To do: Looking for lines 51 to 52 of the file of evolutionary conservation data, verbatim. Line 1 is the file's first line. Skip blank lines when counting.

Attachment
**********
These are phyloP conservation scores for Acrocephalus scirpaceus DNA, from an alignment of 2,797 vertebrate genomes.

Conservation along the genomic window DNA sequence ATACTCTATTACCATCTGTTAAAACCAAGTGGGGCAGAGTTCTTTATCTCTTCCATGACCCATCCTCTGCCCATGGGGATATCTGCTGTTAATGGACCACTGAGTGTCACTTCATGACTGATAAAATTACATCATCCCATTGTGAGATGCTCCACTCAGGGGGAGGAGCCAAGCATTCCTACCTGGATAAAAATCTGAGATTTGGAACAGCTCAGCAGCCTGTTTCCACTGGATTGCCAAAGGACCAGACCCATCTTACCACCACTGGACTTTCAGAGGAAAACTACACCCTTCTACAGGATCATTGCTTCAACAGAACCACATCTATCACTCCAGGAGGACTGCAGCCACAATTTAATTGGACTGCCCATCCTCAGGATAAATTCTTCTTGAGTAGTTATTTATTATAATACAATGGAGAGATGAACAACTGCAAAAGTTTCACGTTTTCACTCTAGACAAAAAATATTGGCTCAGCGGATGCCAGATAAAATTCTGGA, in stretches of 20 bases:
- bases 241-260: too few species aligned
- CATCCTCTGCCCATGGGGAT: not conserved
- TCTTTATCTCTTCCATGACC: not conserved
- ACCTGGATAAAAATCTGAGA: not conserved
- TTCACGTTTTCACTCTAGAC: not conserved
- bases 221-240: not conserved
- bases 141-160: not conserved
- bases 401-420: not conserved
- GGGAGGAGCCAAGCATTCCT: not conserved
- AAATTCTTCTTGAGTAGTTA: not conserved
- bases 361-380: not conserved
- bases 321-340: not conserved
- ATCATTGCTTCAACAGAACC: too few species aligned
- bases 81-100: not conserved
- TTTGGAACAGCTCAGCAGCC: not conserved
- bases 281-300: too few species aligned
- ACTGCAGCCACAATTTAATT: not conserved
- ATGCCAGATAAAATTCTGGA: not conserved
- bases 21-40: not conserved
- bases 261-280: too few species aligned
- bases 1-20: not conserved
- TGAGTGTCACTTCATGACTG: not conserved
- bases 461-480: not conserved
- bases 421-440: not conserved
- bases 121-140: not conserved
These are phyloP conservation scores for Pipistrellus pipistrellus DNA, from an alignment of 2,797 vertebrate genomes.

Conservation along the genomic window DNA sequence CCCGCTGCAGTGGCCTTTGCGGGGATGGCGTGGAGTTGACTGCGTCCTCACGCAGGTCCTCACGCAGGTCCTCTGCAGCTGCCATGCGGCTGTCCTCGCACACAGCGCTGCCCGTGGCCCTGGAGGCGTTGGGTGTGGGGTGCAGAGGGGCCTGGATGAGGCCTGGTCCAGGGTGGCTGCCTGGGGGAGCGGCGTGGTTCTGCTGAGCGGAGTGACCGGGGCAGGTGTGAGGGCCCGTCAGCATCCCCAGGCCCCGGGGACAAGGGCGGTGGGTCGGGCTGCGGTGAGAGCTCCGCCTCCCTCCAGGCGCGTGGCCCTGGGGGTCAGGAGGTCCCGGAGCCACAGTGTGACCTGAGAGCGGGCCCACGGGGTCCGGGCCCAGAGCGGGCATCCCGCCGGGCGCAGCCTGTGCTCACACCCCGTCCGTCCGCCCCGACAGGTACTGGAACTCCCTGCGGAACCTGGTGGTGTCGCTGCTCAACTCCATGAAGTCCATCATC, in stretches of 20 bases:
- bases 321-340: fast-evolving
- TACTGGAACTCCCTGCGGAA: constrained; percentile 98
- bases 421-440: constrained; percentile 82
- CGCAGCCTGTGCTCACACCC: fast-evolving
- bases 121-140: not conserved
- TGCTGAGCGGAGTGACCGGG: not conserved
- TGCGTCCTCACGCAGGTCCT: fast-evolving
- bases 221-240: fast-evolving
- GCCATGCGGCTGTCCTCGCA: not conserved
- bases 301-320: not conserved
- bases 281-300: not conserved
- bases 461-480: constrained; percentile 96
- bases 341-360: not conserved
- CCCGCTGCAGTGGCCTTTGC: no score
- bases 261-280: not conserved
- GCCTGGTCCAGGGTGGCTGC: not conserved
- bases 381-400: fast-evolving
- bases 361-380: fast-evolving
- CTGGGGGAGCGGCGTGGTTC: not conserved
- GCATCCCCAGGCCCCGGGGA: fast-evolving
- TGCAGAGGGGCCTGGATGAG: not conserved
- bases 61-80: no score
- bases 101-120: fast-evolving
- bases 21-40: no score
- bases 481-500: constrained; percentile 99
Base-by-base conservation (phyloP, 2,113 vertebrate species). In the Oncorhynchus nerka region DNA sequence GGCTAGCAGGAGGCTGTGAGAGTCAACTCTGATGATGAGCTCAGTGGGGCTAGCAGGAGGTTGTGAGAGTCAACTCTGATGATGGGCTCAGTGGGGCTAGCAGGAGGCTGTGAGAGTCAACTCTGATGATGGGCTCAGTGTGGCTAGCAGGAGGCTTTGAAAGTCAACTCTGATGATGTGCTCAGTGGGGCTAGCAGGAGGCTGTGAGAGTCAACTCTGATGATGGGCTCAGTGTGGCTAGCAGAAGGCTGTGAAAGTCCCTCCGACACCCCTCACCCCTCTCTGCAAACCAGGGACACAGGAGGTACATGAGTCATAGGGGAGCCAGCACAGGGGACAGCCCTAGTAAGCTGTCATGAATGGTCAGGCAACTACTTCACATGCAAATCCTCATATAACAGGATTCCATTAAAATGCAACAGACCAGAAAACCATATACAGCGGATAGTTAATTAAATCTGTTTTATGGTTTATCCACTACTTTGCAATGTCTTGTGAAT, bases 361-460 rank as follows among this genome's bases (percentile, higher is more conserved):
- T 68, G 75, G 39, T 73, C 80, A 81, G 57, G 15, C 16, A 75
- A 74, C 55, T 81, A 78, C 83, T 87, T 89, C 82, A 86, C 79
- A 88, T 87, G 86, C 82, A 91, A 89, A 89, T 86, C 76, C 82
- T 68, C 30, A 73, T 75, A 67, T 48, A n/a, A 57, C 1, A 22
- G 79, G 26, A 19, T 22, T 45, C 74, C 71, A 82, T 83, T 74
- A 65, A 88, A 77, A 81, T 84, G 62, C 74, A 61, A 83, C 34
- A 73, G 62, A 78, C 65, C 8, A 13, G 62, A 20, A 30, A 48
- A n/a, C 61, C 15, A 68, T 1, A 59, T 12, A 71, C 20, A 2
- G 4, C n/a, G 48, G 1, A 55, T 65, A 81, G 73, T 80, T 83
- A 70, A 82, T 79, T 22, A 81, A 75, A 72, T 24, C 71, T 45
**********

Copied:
- bases 61-80: no score
- bases 101-120: fast-evolving